The almost 35 year gap between diary entries on freemasonry have led some historians to believe that he was not an active freemason but the fact that he was summoned to attend a meeting in the prestigious Mason’s Hall would suggest that he was well-regarded by his fellow masons.

Ashmole married again in 1649 but the marriage was not a happy one and his second wife Mary soon filed suit for separation and alimony. The marriage did provide Ashmole with extensive estates in Berkshire which left him wealthy enough to pursue his many interests.

Upon the restoration of Charles II in 1660, Ashmole’s loyalty to the crown was richly rewarded with political offices. He became Commissioner and then Comptroller for the Excise in London and later the Accountant-General of the Excise. This position made him responsible for a large portion of the King’s revenue, gave him a considerable income and allowed him an important power of patronage.

Throughout his life Elias was an avid collector of curiosities, many of which he acquired from the traveller, botanist and collector John Tradescant the Younger. His library reflected his intellectual outlook and his interests, particularly the antiquarian, mystical and scientific studies of the time. He was one of the founding Fellows of the Royal Society, a key institution in the development of experimental science.

Elias Ashmole  died at his house in Lambeth on 18th May 1692 aged 76 years and was buried in St Mary’s Church yard in Lambeth on 26th May. He bequeathed most of his collections to the University of Oxford to create the Ashmolean Museum while the bulk of his antiquarian library now resides in the nearby Bodleian Library.

You can learn more about Freemasonry at our Masonic Tercentenary Display at the museum until Saturday 6th January 2018. Alternatively why not visit the nearby Warrington Museum of Freemasonry – see http://museum.westlancsfreemasons.org.uk/displays/visiting/for details.

 

Special exhibition launched to celebrate art gallery’s 140th anniversary

A special exhibition to celebrate the 140th anniversary of Warrington’s art gallery has launched, bringing together some of the best items in its collection.

Warrington Art Treasures is the first in a series of displays celebrating important events in the history of Warrington Museum & Art Gallery, including the opening of the Large Art Gallery in October 1877.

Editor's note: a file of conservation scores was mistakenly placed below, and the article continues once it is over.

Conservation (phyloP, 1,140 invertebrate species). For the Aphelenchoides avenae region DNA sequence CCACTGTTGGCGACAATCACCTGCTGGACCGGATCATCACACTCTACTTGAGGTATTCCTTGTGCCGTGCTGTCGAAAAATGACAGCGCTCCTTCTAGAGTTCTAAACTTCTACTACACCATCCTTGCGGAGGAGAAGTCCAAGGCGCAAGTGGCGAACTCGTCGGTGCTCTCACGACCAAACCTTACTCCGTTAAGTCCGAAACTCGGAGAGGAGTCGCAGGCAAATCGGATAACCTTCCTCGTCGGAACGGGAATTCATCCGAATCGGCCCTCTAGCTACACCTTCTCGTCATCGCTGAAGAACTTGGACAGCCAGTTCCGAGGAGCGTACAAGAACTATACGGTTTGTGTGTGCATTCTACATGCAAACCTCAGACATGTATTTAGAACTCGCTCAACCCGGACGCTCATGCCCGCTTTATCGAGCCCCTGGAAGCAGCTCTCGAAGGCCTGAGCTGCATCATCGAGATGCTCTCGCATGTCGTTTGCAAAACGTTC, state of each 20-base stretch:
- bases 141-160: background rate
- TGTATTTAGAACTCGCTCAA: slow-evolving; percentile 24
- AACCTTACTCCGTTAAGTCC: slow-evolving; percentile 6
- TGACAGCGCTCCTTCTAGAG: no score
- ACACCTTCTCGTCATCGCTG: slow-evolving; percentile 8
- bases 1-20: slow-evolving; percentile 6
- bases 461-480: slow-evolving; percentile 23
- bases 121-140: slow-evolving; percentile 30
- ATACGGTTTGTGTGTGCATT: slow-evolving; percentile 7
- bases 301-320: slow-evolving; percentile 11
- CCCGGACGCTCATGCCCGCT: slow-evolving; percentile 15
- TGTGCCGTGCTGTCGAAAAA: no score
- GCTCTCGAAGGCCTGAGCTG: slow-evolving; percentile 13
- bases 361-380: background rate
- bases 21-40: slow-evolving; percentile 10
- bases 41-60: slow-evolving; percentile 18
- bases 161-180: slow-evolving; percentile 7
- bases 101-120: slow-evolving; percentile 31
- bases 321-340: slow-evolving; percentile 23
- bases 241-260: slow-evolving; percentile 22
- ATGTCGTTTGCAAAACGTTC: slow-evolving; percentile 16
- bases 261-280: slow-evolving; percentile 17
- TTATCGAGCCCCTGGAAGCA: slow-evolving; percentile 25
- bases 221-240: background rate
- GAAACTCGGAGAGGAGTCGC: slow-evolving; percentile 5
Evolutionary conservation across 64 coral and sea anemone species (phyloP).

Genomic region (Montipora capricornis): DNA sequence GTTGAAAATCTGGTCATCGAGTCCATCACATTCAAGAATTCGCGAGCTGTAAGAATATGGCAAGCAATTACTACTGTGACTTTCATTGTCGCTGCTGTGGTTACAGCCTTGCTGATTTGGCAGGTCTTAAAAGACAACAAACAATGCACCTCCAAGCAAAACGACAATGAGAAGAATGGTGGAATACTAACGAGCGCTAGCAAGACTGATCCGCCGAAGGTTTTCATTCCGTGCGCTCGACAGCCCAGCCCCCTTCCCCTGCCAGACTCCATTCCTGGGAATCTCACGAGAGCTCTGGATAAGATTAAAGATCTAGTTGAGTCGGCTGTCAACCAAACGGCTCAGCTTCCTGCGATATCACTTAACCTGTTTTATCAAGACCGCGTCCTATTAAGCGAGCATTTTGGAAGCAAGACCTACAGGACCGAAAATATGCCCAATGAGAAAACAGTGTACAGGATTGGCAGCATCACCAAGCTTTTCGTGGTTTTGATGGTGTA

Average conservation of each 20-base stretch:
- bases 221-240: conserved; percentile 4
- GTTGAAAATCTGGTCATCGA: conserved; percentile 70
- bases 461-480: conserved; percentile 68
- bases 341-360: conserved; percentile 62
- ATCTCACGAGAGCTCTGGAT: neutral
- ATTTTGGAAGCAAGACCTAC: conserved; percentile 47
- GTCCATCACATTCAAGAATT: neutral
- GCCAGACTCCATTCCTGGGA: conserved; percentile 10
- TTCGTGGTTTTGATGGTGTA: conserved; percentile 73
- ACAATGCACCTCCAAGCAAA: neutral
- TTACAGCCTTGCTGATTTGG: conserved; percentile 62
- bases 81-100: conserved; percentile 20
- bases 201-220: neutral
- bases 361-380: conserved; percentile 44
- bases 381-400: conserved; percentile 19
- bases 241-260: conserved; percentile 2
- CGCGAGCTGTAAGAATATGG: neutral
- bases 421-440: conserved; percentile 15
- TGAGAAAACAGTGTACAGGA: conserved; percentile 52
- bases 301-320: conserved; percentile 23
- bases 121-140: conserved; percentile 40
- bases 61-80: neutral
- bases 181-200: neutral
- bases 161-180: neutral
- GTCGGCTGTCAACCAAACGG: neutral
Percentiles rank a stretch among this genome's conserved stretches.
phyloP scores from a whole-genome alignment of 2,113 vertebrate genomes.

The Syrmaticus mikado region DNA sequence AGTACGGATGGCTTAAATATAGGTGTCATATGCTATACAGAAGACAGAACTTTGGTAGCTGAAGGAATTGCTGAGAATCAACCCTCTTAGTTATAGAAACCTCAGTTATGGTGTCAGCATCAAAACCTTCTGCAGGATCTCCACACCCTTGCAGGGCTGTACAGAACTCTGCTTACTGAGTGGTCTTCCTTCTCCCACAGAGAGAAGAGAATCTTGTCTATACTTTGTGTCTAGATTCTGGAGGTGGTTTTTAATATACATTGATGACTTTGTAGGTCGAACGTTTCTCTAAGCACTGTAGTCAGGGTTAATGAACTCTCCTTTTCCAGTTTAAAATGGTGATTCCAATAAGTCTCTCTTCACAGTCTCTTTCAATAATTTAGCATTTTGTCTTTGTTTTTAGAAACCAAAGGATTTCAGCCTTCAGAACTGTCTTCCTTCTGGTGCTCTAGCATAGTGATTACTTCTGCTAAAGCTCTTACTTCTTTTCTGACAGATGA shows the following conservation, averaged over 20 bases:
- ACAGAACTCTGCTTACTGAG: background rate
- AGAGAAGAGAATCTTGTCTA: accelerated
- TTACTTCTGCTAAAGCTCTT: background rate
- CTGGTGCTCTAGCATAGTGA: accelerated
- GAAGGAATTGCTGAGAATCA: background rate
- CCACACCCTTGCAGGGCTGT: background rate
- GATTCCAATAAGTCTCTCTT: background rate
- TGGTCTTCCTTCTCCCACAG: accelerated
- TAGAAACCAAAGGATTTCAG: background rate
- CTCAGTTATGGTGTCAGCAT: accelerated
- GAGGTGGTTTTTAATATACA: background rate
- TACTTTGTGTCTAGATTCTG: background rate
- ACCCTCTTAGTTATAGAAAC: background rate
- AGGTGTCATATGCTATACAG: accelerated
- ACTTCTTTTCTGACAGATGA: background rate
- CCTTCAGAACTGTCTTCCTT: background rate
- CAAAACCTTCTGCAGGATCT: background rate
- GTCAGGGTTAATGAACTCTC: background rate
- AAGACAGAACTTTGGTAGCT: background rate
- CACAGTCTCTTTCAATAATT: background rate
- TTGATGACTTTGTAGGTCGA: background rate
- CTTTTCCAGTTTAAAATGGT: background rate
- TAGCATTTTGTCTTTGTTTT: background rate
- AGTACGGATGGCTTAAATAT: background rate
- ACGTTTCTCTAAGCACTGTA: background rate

When the museum – the oldest public museum in the North West – opened in Bold Street in 1857 it was also home to the Warrington School of Art; the gallery was added to showcase the work of the school’s former pupils who had gained national and even international reputations and exhibited regularly at the Royal Academy.

The exhibition, which runs until 21 April, coincides with celebrations for the Royal Academy’s 250th anniversary which takes place next year, highlighting Warrington’s link with the Academy.

Janice Hayes, heritage manager for Culture Warrington, the charity which runs Warrington Museum & Art Gallery, explained the importance of marking such an occasion.

She said: “The 4th of October is a special date in our town’s history as it marks the official opening of the Large Art Gallery which houses fine art and contemporary collections.

“The museum and art gallery are an integral part of our town’s culture and heritage, and this anniversary is a great excuse to shout about our local history and the amazing items we have in our collection.

“In the mid-nineteenth century the new borough of Warrington was emerging as a leading economic and cultural centre in the North West.

“Warrington Museum played a key role in ensuring that the town’s artists were also part of the national arts scene; these Victorian aspirations are mirrored by the ambition of contemporary Warrington to become a UK City of Culture.”

Before the opening of the art gallery, the Bold Street Grade II listed building was also home to Warrington School of Art from 1857.